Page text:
Book Review: Reforming Apologetics (1)
Reforming Apologetics: Retrieving the Classic Reformed Approach to Defending the Faith, J.V. Fesko. Grand Rapids: Baker, 2019. Softcover, 250 pages.
This much-anticipated volume begins with a bit of autobiography. J.V. Fesko relates how Josh McDowell’s Evidence That Demands a Verdict impacted him shortly after graduating from college. It spurred him on to study apologetics in seminary and beyond. We all travel a route to our convictions and I am no different. My study of apologetics began in a humanistic and anti-Christian university environment. I needed help in dealing with the regular attacks on the Christian faith from the lectern, questions from fellow students, and sometimes my own doubts. God’s providence led me to Cornelius Van Til’s book The Defense of the Faith. I devoured it over a summer break. And I savoured it. It rocked my world – I would not say it turned my world upside down so much as turning it right side up. I grew up in a Reformed church and here was a Reformed author trying to apply the Reformed theology I loved to apologetics. For me, the most important point of all was that, not only in apologetics, but in everything, we must start with God’s inerrant Word. That made a deep impression on me that I will never be able to escape, nor would I want to.
I have encountered other critiques of Van Til and presuppositional apologetics. In my university days, I read the well-known volume of Sproul, Gerstner and Lindsey, Classical Apologetics: A Rational Defense of the Christian Faith and a Critique of Presuppositional Apologetics. In a time when I might yet have been easily persuaded, it did not. Around the same time, I listened to Greg Bahnsen debate R.C. Sproul on apologetical method. By the end of this cordial debate, Bahnsen had Sproul conceding some key points. Obviously Sproul was not going to convince me on that occasion either.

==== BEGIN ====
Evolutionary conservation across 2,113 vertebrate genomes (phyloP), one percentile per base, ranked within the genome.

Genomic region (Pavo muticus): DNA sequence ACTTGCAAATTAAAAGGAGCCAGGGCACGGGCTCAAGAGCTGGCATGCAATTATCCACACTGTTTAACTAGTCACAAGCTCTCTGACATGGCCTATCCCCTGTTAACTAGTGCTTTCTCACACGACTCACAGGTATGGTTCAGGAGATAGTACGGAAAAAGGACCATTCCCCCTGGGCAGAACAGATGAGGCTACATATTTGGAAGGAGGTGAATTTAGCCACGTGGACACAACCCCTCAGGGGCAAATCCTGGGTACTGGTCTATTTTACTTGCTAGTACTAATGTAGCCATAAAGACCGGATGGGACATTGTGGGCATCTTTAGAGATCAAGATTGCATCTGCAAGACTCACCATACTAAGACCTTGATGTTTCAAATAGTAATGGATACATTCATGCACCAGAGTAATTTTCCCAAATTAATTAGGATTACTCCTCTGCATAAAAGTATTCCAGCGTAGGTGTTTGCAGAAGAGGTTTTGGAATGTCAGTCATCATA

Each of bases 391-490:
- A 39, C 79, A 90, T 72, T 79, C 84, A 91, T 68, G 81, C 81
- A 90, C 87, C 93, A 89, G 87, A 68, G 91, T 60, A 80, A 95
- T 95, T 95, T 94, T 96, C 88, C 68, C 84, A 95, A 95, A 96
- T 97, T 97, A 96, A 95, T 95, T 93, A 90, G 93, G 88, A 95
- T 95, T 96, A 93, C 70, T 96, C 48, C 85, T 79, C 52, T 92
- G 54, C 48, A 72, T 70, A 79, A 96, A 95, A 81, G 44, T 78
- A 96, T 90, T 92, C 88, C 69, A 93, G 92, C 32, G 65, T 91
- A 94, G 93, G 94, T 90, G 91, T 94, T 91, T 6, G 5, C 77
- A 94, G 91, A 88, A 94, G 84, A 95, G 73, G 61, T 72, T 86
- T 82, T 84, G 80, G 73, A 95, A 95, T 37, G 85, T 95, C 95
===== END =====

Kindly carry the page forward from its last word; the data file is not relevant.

However, this new critique by J.V. Fesko piqued my interest. I have greatly appreciated work he has done in defence of the Reformed doctrine of justification. He is a pastor in the Orthodox Presbyterian Church, the church of Bahnsen and Van Til. He’s been a professor at Westminster Seminary in California. His book has a hearty endorsement from Richard Muller – someone whom I respect highly and from whom I have learned much about historical theology. Would an author with these credentials cast Van Til in a critical, but more accurate light?
This book is a critique. Critiques are often met with accusations of misconstrual, misunderstanding, and worse. But what to do when reviewing a book and the author actually does seem to misunderstand some or much of what his opponents are saying? I read Fesko and I found myself saying, “Either I have always profoundly misunderstood presuppositionalism or he has.” One of us is wrong about some of presuppositionalism’s basic tenets.
As the subtitle indicates, Fesko wants to take readers away from presuppositionalism and back to the “classic Reformed approach to defending the faith.” For him, that means recovering the “book of nature” in apologetics. In other words, he argues for greater attention in Reformed apologetics to natural theology or “the light of nature.” He believes that Van Tillian presuppositionalism has unnecessarily shelved (or at best minimized) the usefulness of the book of nature.